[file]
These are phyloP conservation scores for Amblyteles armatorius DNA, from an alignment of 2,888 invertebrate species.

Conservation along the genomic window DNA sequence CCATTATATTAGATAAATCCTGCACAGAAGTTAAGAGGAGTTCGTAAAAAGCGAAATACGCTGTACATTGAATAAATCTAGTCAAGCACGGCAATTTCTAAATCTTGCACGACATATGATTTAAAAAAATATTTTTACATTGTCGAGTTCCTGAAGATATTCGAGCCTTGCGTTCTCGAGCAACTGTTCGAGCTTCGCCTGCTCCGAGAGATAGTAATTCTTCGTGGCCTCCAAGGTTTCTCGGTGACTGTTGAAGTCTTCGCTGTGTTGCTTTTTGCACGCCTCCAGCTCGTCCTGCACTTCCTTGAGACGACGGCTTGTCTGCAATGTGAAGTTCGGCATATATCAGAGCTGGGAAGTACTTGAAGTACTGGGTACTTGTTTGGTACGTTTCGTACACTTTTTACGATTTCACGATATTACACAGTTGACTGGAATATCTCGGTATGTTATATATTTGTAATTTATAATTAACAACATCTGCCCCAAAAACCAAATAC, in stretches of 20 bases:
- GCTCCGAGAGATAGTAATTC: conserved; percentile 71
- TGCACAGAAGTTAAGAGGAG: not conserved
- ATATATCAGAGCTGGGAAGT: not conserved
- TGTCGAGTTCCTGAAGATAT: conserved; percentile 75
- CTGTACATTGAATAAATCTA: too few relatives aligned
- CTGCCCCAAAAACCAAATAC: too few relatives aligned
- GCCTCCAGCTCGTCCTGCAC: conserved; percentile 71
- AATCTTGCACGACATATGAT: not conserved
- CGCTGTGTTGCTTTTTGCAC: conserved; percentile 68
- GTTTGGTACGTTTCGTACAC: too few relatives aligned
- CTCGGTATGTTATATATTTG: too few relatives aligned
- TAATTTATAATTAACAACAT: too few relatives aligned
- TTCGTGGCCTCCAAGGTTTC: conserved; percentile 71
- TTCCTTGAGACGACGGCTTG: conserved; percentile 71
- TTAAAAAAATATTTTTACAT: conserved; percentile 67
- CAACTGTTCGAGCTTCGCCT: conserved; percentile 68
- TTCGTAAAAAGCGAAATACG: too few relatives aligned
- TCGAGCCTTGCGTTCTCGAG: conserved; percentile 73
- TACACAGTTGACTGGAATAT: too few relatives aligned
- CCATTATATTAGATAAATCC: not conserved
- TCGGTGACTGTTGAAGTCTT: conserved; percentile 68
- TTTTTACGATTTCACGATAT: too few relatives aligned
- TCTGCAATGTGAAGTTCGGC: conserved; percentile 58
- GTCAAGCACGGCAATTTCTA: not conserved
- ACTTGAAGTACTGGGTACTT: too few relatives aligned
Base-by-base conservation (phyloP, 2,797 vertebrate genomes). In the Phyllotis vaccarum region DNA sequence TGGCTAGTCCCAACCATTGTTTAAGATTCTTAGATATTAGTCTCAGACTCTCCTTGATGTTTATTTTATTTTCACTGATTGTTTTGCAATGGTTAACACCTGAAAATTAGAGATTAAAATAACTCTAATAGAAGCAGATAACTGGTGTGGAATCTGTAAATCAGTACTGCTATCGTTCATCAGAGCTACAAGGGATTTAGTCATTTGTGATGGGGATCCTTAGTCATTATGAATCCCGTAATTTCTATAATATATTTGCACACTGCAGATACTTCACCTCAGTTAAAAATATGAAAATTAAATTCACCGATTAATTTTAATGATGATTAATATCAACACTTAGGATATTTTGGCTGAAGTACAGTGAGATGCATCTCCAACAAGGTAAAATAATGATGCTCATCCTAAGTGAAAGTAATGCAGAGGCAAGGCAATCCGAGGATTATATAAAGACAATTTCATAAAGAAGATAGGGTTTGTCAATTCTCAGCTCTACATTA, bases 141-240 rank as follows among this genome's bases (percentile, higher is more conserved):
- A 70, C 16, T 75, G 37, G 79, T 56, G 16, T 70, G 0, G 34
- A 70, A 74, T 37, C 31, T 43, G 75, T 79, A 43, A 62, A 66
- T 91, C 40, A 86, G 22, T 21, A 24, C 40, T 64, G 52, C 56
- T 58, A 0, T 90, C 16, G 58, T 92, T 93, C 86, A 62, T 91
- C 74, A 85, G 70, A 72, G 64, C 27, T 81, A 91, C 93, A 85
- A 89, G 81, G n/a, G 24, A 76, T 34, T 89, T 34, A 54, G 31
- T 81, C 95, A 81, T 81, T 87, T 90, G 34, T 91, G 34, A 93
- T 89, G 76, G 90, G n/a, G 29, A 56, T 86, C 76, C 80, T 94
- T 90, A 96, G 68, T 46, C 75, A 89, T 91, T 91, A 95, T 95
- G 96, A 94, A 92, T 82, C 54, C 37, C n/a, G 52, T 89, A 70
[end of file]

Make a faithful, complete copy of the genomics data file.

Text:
These are phyloP conservation scores for Amblyteles armatorius DNA, from an alignment of 2,888 invertebrate species.

Conservation along the genomic window DNA sequence CCATTATATTAGATAAATCCTGCACAGAAGTTAAGAGGAGTTCGTAAAAAGCGAAATACGCTGTACATTGAATAAATCTAGTCAAGCACGGCAATTTCTAAATCTTGCACGACATATGATTTAAAAAAATATTTTTACATTGTCGAGTTCCTGAAGATATTCGAGCCTTGCGTTCTCGAGCAACTGTTCGAGCTTCGCCTGCTCCGAGAGATAGTAATTCTTCGTGGCCTCCAAGGTTTCTCGGTGACTGTTGAAGTCTTCGCTGTGTTGCTTTTTGCACGCCTCCAGCTCGTCCTGCACTTCCTTGAGACGACGGCTTGTCTGCAATGTGAAGTTCGGCATATATCAGAGCTGGGAAGTACTTGAAGTACTGGGTACTTGTTTGGTACGTTTCGTACACTTTTTACGATTTCACGATATTACACAGTTGACTGGAATATCTCGGTATGTTATATATTTGTAATTTATAATTAACAACATCTGCCCCAAAAACCAAATAC, in stretches of 20 bases:
- GCTCCGAGAGATAGTAATTC: conserved; percentile 71
- TGCACAGAAGTTAAGAGGAG: not conserved
- ATATATCAGAGCTGGGAAGT: not conserved
- TGTCGAGTTCCTGAAGATAT: conserved; percentile 75
- CTGTACATTGAATAAATCTA: too few relatives aligned
- CTGCCCCAAAAACCAAATAC: too few relatives aligned
- GCCTCCAGCTCGTCCTGCAC: conserved; percentile 71
- AATCTTGCACGACATATGAT: not conserved
- CGCTGTGTTGCTTTTTGCAC: conserved; percentile 68
- GTTTGGTACGTTTCGTACAC: too few relatives aligned
- CTCGGTATGTTATATATTTG: too few relatives aligned
- TAATTTATAATTAACAACAT: too few relatives aligned
- TTCGTGGCCTCCAAGGTTTC: conserved; percentile 71
- TTCCTTGAGACGACGGCTTG: conserved; percentile 71
- TTAAAAAAATATTTTTACAT: conserved; percentile 67
- CAACTGTTCGAGCTTCGCCT: conserved; percentile 68
- TTCGTAAAAAGCGAAATACG: too few relatives aligned
- TCGAGCCTTGCGTTCTCGAG: conserved; percentile 73
- TACACAGTTGACTGGAATAT: too few relatives aligned
- CCATTATATTAGATAAATCC: not conserved
- TCGGTGACTGTTGAAGTCTT: conserved; percentile 68
- TTTTTACGATTTCACGATAT: too few relatives aligned
- TCTGCAATGTGAAGTTCGGC: conserved; percentile 58
- GTCAAGCACGGCAATTTCTA: not conserved
- ACTTGAAGTACTGGGTACTT: too few relatives aligned
Base-by-base conservation (phyloP, 2,797 vertebrate genomes). In the Phyllotis vaccarum region DNA sequence TGGCTAGTCCCAACCATTGTTTAAGATTCTTAGATATTAGTCTCAGACTCTCCTTGATGTTTATTTTATTTTCACTGATTGTTTTGCAATGGTTAACACCTGAAAATTAGAGATTAAAATAACTCTAATAGAAGCAGATAACTGGTGTGGAATCTGTAAATCAGTACTGCTATCGTTCATCAGAGCTACAAGGGATTTAGTCATTTGTGATGGGGATCCTTAGTCATTATGAATCCCGTAATTTCTATAATATATTTGCACACTGCAGATACTTCACCTCAGTTAAAAATATGAAAATTAAATTCACCGATTAATTTTAATGATGATTAATATCAACACTTAGGATATTTTGGCTGAAGTACAGTGAGATGCATCTCCAACAAGGTAAAATAATGATGCTCATCCTAAGTGAAAGTAATGCAGAGGCAAGGCAATCCGAGGATTATATAAAGACAATTTCATAAAGAAGATAGGGTTTGTCAATTCTCAGCTCTACATTA, bases 141-240 rank as follows among this genome's bases (percentile, higher is more conserved):
- A 70, C 16, T 75, G 37, G 79, T 56, G 16, T 70, G 0, G 34
- A 70, A 74, T 37, C 31, T 43, G 75, T 79, A 43, A 62, A 66
- T 91, C 40, A 86, G 22, T 21, A 24, C 40, T 64, G 52, C 56
- T 58, A 0, T 90, C 16, G 58, T 92, T 93, C 86, A 62, T 91
- C 74, A 85, G 70, A 72, G 64, C 27, T 81, A 91, C 93, A 85
- A 89, G 81, G n/a, G 24, A 76, T 34, T 89, T 34, A 54, G 31
- T 81, C 95, A 81, T 81, T 87, T 90, G 34, T 91, G 34, A 93
- T 89, G 76, G 90, G n/a, G 29, A 56, T 86, C 76, C 80, T 94
- T 90, A 96, G 68, T 46, C 75, A 89, T 91, T 91, A 95, T 95
- G 96, A 94, A 92, T 82, C 54, C 37, C n/a, G 52, T 89, A 70